World Bulletin / News Desk
A newly discovered letter written by then-President Süleyman Demirel to then-Prime Minister Necmettin Erbakan ahead of the Feb. 28, 1997 military coup shows that Demirel warned Erbakan of the infiltration of state institutions by "religious fundamentalists."
The Turkish Armed Forces (TSK) issued a memorandum on Feb. 28, 1997, strongly criticizing the government led by Erbakan's now-defunct conservative Welfare Party (RP) and claimed that the government had failed to take necessary measures to fight what the army called “reactionaryism,” or religious fundamentalism. The National Security Council (MGK) made several decisions during a meeting on Feb. 28 and presented them to Erbakan for approval. Erbakan was forced to sign the decisions. He subsequently resigned, handing over the Prime Ministry to his coalition partner, Tansu Çiller.
The letter was among the Feb. 28 documents sent by the Office of the Presidency to Parliament where Parliament's Coup and Memorandum Investigation Commission is working to shed light on the Feb. 28 coup.
“Efforts by religious fundamentalist movements to infiltrate state institutions should definitely be prevented. Judicial institutions, the armed forces, universities, police organization, schools, the government, the Religious Affairs Directorate and local administrations should be protected [from these movements],” Demirel wrote in the letter.
The coup investigation commission wrote a petition to the Office of the Presidency and some other state institutions in June asking them to send Feb. 28 documents to the commission.
In the letter, Demirel also said the laws of the republican regime should be implemented carefully to protect the secular order in the country, adding that “threats and dangers against the principles of the republic and the state lead to great disturbance in the society and state institutions.”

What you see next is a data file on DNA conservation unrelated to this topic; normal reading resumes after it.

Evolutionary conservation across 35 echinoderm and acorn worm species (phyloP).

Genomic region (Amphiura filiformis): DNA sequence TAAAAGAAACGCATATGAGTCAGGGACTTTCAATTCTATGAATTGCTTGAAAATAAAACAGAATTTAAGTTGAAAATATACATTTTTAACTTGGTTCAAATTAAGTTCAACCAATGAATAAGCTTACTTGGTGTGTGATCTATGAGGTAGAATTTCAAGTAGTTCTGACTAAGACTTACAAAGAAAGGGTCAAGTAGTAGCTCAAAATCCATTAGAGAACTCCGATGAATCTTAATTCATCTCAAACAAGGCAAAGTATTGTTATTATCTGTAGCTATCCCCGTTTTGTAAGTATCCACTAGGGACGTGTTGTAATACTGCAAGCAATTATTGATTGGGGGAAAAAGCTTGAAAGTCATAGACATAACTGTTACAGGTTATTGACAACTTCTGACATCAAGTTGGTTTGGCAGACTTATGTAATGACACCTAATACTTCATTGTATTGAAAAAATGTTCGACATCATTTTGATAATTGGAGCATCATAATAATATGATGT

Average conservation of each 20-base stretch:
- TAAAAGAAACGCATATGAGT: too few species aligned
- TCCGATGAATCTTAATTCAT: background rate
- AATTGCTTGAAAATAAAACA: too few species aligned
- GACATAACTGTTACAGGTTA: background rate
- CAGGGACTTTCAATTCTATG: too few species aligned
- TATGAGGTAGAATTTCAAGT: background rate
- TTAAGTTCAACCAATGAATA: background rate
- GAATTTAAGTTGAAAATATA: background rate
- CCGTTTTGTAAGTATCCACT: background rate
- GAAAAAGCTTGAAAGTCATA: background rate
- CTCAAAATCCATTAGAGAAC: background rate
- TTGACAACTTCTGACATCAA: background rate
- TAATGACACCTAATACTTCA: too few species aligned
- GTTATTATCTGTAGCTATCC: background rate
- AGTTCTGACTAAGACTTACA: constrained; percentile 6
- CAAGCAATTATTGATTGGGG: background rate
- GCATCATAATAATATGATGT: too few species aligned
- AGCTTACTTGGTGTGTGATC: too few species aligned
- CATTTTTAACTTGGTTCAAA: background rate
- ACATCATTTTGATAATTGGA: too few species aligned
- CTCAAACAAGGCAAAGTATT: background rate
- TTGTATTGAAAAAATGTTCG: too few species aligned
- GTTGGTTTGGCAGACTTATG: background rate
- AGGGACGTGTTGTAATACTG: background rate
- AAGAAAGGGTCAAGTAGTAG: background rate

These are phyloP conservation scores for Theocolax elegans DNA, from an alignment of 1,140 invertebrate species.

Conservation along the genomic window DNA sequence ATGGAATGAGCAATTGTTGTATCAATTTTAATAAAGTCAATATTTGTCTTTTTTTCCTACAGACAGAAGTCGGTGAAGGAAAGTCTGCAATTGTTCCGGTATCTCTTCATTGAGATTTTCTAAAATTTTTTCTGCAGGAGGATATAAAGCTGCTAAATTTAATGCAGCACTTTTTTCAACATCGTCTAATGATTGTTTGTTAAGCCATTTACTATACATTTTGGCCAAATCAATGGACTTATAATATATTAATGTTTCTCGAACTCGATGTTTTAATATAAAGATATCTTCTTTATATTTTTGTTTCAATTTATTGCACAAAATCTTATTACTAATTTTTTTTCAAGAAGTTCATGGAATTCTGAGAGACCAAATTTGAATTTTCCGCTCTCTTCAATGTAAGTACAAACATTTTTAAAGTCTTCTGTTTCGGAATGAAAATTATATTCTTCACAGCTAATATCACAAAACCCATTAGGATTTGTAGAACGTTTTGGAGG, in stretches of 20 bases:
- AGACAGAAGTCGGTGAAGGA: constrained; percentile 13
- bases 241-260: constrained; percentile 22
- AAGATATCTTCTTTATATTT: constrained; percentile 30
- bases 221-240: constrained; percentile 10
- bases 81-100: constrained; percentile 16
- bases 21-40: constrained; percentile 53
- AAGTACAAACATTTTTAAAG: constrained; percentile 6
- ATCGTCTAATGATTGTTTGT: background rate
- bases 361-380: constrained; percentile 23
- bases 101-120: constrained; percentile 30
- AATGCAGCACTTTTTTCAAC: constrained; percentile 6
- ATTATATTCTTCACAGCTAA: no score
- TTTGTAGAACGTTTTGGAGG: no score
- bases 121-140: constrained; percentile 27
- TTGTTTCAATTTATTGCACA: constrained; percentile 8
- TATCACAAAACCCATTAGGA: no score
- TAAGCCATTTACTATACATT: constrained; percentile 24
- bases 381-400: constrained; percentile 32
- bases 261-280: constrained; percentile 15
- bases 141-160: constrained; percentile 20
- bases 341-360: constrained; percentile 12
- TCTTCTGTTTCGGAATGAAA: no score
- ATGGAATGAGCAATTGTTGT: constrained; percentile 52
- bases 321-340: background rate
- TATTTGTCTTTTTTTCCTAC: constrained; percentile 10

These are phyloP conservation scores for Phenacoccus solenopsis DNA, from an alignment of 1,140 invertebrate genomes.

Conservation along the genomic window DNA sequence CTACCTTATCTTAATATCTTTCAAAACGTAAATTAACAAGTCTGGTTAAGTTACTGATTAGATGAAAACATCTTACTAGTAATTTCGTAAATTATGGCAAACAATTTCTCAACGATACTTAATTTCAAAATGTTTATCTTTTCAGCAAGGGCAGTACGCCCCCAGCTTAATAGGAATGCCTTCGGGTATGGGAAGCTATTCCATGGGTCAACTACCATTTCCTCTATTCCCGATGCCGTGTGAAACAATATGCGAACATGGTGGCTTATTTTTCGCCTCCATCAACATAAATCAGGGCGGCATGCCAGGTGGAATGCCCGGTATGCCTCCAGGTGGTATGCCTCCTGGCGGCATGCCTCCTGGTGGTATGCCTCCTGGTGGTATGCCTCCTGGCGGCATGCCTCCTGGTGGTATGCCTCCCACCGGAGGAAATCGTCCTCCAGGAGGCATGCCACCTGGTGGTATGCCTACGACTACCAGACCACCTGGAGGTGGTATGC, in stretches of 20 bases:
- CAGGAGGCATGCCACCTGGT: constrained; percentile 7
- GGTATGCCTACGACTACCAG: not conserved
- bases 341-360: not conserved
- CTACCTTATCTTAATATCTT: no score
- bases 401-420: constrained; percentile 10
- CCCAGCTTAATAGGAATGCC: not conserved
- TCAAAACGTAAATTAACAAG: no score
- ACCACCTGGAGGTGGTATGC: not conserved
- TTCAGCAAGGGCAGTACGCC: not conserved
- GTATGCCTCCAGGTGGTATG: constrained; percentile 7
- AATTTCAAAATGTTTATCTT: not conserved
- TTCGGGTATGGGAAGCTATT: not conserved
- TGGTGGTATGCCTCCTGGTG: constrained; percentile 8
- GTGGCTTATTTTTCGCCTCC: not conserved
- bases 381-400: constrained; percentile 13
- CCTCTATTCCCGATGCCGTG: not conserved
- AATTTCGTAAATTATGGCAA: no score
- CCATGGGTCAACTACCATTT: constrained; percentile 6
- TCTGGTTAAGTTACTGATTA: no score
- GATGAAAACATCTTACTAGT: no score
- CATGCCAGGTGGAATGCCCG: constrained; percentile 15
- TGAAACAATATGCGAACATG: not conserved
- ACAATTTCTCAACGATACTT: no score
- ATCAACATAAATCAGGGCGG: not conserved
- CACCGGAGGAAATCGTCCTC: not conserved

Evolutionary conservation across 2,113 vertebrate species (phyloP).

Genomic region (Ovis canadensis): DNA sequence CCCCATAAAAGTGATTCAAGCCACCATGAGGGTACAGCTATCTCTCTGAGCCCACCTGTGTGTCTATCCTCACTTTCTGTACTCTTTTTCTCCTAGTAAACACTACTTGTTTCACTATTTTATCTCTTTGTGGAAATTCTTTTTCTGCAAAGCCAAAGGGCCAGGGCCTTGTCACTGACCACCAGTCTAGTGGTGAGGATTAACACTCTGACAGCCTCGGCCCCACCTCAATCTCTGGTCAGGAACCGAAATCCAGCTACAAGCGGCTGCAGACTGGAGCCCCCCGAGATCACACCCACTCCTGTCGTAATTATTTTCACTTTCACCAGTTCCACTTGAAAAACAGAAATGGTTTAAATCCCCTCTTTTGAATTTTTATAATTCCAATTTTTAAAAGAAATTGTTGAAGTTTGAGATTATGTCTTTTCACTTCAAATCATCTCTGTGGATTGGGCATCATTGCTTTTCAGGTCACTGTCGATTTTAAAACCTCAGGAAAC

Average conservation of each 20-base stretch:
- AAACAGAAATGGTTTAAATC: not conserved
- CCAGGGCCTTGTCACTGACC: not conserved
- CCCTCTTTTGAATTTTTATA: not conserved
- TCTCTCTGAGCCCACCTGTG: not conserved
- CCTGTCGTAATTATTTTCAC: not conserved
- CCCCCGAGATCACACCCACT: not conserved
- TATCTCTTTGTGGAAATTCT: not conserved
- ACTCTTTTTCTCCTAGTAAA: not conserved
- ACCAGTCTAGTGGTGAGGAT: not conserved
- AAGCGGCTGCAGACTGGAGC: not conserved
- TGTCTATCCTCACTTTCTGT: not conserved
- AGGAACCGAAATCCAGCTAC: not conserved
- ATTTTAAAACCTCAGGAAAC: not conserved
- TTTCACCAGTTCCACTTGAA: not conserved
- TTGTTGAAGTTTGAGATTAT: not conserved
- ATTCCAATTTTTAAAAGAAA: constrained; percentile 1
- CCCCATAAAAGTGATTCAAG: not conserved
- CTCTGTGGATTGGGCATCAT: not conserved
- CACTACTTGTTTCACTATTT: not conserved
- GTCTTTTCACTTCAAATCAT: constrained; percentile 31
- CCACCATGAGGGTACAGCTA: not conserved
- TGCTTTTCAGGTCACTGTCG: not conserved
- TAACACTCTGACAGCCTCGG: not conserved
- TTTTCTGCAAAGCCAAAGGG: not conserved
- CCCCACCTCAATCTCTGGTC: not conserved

Demirel is often accused of turning a blind eye to the activities of an illegal group within the military known as the West Study Group (BÇG) during the Feb. 28, 1997 coup period. The BÇG used to categorize politicians, intellectuals, soldiers and bureaucrats according to their religious and ideological backgrounds. As an investigation is under way into the participants of the Feb. 28 coup, there is mounting pressure for Demirel to be put on trial for his role in the coup.
Turkish dailies reported Wednesday clashes over the demolition of a statue to a PKK founder, indications that Turkey's foreign minister could take over the prime ministerial post and protests over the death of an unarmed black teen in Missouri, the U.S.
Outgoing Turkish President Gul said 'As far as it seems, Foreign Minister Ahmet Davutoglu will take over as prime minister'
Turkey's year-end growth forecast increased to 2.7 percent, senior economist says.
The Eritrean capital Asmara becomes Turkish national flag-carrier's 42nd destination in Africa
One person has been confirmed dead after clashes broke out when security forces arrived to remove an illegal statue of a PKK leader.
Turkish Energy Minister Taner Yildiz called for the lifting of an Israeli blockade so power can be delivered to Palestinians.
Currently it is estimated that there are almost a million Syrian refugees in Turkey, about 70 percent of whom live outside the refugee camps.
Turkish dailies on Tuesday reported on the claims that Germany's foreign intelligence agency has been spying on Turkey and protests over the death of an unarmed black teen in Missouri, U.S.
Twenty out of 32 suspects accused of conducting illegal wiretapping detained in Izmir, Istanbul and Yalova.
A UN report also asserted that Ethiopia's low level of economic development, coupled with a heavy dependence on rain-fed agriculture and high population growth, made the country particularly vulnerable to the adverse impacts of climate change.
Republican People's Party deputy group chairman Muharrem Ince has announced his intention to stand for the leadership of the party.
The latest ship loaded with northern Iraqi oil left a Turkish port as the amount of oil pumped to Turkey from northern Iraq reached 7.8 million barrels.
Turkey summoned the German ambassador in Ankara over a report that Germany's BND intelligence agency had been spying on its NATO ally for years
Turkish dailies covered German intelligence spying on Turkey and the tragic plight of the Ezidis in Iraq.
A 35-year-old man fired at the embassy building and was immediately caught by security forces.
Midyat refugee camp is set to accept thousands of Yazidis after the completion of medical check-ups.